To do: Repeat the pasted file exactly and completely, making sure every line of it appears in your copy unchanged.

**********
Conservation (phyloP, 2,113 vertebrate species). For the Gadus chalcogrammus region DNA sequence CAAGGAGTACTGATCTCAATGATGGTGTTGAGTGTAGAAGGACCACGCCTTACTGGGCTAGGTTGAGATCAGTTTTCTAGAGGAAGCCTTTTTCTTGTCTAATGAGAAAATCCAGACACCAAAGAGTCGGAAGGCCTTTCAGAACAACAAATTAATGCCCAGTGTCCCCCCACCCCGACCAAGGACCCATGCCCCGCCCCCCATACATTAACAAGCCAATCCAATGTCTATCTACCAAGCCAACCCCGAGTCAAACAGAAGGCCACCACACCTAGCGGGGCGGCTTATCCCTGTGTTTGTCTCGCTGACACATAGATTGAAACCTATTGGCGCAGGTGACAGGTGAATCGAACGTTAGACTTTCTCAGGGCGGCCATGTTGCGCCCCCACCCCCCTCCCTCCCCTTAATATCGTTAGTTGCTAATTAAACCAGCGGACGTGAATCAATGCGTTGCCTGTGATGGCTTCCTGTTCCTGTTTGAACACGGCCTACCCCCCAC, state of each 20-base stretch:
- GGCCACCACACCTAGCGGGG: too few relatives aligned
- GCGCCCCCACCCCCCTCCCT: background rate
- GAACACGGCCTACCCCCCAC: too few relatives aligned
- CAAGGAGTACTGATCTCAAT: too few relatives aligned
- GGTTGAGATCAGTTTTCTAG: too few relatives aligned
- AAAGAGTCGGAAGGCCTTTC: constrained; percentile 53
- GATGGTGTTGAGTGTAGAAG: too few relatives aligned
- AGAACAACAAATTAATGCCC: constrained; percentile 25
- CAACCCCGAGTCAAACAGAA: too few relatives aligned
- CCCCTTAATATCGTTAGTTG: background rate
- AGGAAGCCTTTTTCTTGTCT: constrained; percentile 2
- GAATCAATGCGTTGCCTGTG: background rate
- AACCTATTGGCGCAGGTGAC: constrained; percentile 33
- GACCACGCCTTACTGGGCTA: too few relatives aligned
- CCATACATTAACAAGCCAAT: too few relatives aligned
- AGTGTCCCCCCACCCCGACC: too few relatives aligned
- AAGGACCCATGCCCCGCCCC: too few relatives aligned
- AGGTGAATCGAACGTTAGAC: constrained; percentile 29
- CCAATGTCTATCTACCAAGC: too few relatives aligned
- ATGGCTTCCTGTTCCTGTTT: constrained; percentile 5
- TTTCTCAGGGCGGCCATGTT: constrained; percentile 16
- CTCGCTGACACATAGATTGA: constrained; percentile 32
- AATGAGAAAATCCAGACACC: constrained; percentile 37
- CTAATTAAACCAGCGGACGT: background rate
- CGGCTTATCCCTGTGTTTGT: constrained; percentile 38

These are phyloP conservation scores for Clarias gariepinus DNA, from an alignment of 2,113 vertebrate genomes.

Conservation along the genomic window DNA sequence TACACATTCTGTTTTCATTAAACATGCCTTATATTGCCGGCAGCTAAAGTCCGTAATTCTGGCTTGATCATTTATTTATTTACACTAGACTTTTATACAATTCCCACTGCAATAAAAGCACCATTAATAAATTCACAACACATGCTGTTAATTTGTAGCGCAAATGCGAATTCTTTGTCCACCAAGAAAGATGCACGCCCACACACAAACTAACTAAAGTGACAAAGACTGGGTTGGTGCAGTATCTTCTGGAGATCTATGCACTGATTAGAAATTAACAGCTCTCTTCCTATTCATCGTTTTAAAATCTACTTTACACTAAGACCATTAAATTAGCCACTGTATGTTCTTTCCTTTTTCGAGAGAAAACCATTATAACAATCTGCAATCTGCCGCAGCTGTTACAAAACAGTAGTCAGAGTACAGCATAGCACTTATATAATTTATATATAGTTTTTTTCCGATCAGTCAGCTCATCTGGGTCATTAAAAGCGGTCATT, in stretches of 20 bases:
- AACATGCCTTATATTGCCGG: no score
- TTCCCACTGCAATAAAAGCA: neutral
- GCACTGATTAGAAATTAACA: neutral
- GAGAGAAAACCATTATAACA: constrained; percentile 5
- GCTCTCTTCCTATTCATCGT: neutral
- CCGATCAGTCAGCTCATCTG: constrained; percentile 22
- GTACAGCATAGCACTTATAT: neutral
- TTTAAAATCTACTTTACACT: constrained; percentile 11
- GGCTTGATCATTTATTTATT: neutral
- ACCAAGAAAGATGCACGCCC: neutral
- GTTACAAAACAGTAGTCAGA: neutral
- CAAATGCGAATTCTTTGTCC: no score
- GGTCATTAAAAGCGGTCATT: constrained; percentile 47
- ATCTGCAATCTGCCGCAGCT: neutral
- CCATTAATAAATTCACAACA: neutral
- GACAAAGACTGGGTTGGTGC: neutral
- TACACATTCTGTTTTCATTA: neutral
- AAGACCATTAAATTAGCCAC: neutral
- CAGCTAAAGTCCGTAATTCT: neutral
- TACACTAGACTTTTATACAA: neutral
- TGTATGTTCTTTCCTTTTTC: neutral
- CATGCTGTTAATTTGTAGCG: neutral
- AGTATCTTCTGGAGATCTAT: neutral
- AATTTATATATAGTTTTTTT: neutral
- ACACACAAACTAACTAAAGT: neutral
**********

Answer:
Conservation (phyloP, 2,113 vertebrate species). For the Gadus chalcogrammus region DNA sequence CAAGGAGTACTGATCTCAATGATGGTGTTGAGTGTAGAAGGACCACGCCTTACTGGGCTAGGTTGAGATCAGTTTTCTAGAGGAAGCCTTTTTCTTGTCTAATGAGAAAATCCAGACACCAAAGAGTCGGAAGGCCTTTCAGAACAACAAATTAATGCCCAGTGTCCCCCCACCCCGACCAAGGACCCATGCCCCGCCCCCCATACATTAACAAGCCAATCCAATGTCTATCTACCAAGCCAACCCCGAGTCAAACAGAAGGCCACCACACCTAGCGGGGCGGCTTATCCCTGTGTTTGTCTCGCTGACACATAGATTGAAACCTATTGGCGCAGGTGACAGGTGAATCGAACGTTAGACTTTCTCAGGGCGGCCATGTTGCGCCCCCACCCCCCTCCCTCCCCTTAATATCGTTAGTTGCTAATTAAACCAGCGGACGTGAATCAATGCGTTGCCTGTGATGGCTTCCTGTTCCTGTTTGAACACGGCCTACCCCCCAC, state of each 20-base stretch:
- GGCCACCACACCTAGCGGGG: too few relatives aligned
- GCGCCCCCACCCCCCTCCCT: background rate
- GAACACGGCCTACCCCCCAC: too few relatives aligned
- CAAGGAGTACTGATCTCAAT: too few relatives aligned
- GGTTGAGATCAGTTTTCTAG: too few relatives aligned
- AAAGAGTCGGAAGGCCTTTC: constrained; percentile 53
- GATGGTGTTGAGTGTAGAAG: too few relatives aligned
- AGAACAACAAATTAATGCCC: constrained; percentile 25
- CAACCCCGAGTCAAACAGAA: too few relatives aligned
- CCCCTTAATATCGTTAGTTG: background rate
- AGGAAGCCTTTTTCTTGTCT: constrained; percentile 2
- GAATCAATGCGTTGCCTGTG: background rate
- AACCTATTGGCGCAGGTGAC: constrained; percentile 33
- GACCACGCCTTACTGGGCTA: too few relatives aligned
- CCATACATTAACAAGCCAAT: too few relatives aligned
- AGTGTCCCCCCACCCCGACC: too few relatives aligned
- AAGGACCCATGCCCCGCCCC: too few relatives aligned
- AGGTGAATCGAACGTTAGAC: constrained; percentile 29
- CCAATGTCTATCTACCAAGC: too few relatives aligned
- ATGGCTTCCTGTTCCTGTTT: constrained; percentile 5
- TTTCTCAGGGCGGCCATGTT: constrained; percentile 16
- CTCGCTGACACATAGATTGA: constrained; percentile 32
- AATGAGAAAATCCAGACACC: constrained; percentile 37
- CTAATTAAACCAGCGGACGT: background rate
- CGGCTTATCCCTGTGTTTGT: constrained; percentile 38

These are phyloP conservation scores for Clarias gariepinus DNA, from an alignment of 2,113 vertebrate genomes.

Conservation along the genomic window DNA sequence TACACATTCTGTTTTCATTAAACATGCCTTATATTGCCGGCAGCTAAAGTCCGTAATTCTGGCTTGATCATTTATTTATTTACACTAGACTTTTATACAATTCCCACTGCAATAAAAGCACCATTAATAAATTCACAACACATGCTGTTAATTTGTAGCGCAAATGCGAATTCTTTGTCCACCAAGAAAGATGCACGCCCACACACAAACTAACTAAAGTGACAAAGACTGGGTTGGTGCAGTATCTTCTGGAGATCTATGCACTGATTAGAAATTAACAGCTCTCTTCCTATTCATCGTTTTAAAATCTACTTTACACTAAGACCATTAAATTAGCCACTGTATGTTCTTTCCTTTTTCGAGAGAAAACCATTATAACAATCTGCAATCTGCCGCAGCTGTTACAAAACAGTAGTCAGAGTACAGCATAGCACTTATATAATTTATATATAGTTTTTTTCCGATCAGTCAGCTCATCTGGGTCATTAAAAGCGGTCATT, in stretches of 20 bases:
- AACATGCCTTATATTGCCGG: no score
- TTCCCACTGCAATAAAAGCA: neutral
- GCACTGATTAGAAATTAACA: neutral
- GAGAGAAAACCATTATAACA: constrained; percentile 5
- GCTCTCTTCCTATTCATCGT: neutral
- CCGATCAGTCAGCTCATCTG: constrained; percentile 22
- GTACAGCATAGCACTTATAT: neutral
- TTTAAAATCTACTTTACACT: constrained; percentile 11
- GGCTTGATCATTTATTTATT: neutral
- ACCAAGAAAGATGCACGCCC: neutral
- GTTACAAAACAGTAGTCAGA: neutral
- CAAATGCGAATTCTTTGTCC: no score
- GGTCATTAAAAGCGGTCATT: constrained; percentile 47
- ATCTGCAATCTGCCGCAGCT: neutral
- CCATTAATAAATTCACAACA: neutral
- GACAAAGACTGGGTTGGTGC: neutral
- TACACATTCTGTTTTCATTA: neutral
- AAGACCATTAAATTAGCCAC: neutral
- CAGCTAAAGTCCGTAATTCT: neutral
- TACACTAGACTTTTATACAA: neutral
- TGTATGTTCTTTCCTTTTTC: neutral
- CATGCTGTTAATTTGTAGCG: neutral
- AGTATCTTCTGGAGATCTAT: neutral
- AATTTATATATAGTTTTTTT: neutral
- ACACACAAACTAACTAAAGT: neutral